The good and bad of lightweight packs
As many of you know, some of us here have something of a soft spot for the latest technologies, such as ultralight and durable fabrics, flexible and extremely robust poles & frames, and better technical designs. These have led to significant improvements in the availability of lightweight products - but we’re also quick to mention that lightweight isn’t not the only choice available – or even the right choice sometimes.
Backpacking packs are an excellent example of this, and tend to confuse people more than other gear choices.
When you’re looking to lighten your load, it’s often really tempting to just replace your 6lb (2.7kg) backpack with a much lighter 3lb (1.3kg) option – now you’re carrying 3lbs less, so you’ll be that much more comfortable, right?
Not necessarily. Not at all in some cases.
Gearing up for a glacier trip across the Wapta in summer some years ago, I thought I’d be clever and chose a lighter weight backpack to carry all my gear – after all, we were only doing a hut to hut trip (granted, with a lot of safety gear). I was fairly proud that, whilst I was close to the pack’s limit, I was still under with my full load capability. Then reality set in. It was very wet, so I was soon carrying some totally soaked gear. Then one of my hiking buddies started to struggle – so we took weight from their pack to help out. I consider that trip to be one of the best trips that I’ve been on, and yet I ended it with substantial welts (well beyond just bruising) on both shoulders and both hips from my pack straps.
Pretty much every manufacturer on the planet goes with the same approach when taking weight off a backpack – use lighter materials for the body and, much more importantly, take out padding and structure from the frame and harness. And that’s where things get interesting.
The lighter materials will usually result in a significantly less durable pack, but with some care, you can still get a decent lifespan out of a quality piece. Just be aware that said lifespan won’t be anything like what you would get from the pack’s sturdier cousin.
The padding and structure are another thing all together - particularly with an ‘ultralight’ pack. With a lot less padding, and a significantly reduced frame, the load limits on very light packs are often just 25lbs (11.4kg) or sometimes less – and I would consider those to be absolute upper limits. That means that your gear, food, and water can’t exceed (in this case) 25lbs in total. Now, whilst that’s totally do-able, it would be necessary for you to already have a very light weight kit before you decided to pick up that ultralight pack. A 40lb (18kg) load in a pack like that can’t be effectively distributed so it will actually hurt you – which will make the trip a whole lot less pleasant that you’d planned.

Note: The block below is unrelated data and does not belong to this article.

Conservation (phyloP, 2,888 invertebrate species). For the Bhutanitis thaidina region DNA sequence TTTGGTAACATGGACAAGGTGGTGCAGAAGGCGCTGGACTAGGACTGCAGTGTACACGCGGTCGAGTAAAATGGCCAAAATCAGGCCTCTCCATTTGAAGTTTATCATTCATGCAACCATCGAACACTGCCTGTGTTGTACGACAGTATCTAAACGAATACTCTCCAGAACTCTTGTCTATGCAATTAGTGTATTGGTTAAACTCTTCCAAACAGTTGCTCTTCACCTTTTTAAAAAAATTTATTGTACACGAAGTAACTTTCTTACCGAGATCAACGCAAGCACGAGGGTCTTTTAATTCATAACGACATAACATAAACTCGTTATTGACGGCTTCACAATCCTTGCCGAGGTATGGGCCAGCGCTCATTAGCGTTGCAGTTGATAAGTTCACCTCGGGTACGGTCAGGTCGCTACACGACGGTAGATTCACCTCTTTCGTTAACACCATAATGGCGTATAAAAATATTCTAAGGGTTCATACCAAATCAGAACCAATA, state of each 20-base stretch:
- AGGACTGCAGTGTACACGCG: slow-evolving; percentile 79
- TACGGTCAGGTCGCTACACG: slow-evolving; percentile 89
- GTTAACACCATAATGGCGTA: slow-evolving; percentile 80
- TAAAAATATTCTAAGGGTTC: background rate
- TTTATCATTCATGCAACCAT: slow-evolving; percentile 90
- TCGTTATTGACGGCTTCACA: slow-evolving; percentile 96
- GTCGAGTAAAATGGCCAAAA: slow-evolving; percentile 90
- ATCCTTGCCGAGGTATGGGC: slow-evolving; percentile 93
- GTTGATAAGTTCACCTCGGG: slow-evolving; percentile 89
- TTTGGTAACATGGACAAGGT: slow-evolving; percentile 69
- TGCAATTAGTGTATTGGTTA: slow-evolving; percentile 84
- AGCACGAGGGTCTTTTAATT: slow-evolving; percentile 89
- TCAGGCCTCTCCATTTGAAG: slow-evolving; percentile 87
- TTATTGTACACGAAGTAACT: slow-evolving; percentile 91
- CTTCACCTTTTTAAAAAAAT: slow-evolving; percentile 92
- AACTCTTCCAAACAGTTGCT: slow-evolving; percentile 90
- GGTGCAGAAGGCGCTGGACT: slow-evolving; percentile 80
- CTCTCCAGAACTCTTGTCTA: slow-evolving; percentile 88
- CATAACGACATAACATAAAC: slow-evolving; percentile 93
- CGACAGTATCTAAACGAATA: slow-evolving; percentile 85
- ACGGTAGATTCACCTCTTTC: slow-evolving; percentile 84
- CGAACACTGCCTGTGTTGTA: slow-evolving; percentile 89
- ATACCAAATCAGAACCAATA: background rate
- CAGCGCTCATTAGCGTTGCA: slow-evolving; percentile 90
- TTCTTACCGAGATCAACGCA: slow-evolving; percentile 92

The long and short of this is that those lighter packs really are excellent – but only with the level of load that they are designed for. When you’re looking to go ultralight (or just lighter than you carry now), often the best option is to pick up that pack last – once the rest of your kit is light enough to work with it.
Our recommendation is to find the pack that suits what you’re going to be doing, and what you’re going to be carrying, over the longer term. Or have a couple of different packs if that’s a reality for you. There are plenty of great mid-weight packs which can carry a moderate load that might suit your needs better. That extra pound of structure and padding won’t be noticed when it’s working for you – but you will definitely notice if it’s not.
You might be interested to know that I learned from my uncomfortable Wapta experience, so when we were doing Grand Teton for a week (and having to carry bear bins whilst in the national park) I chose my big load-bearing backpack and was totally comfortable for the whole trip.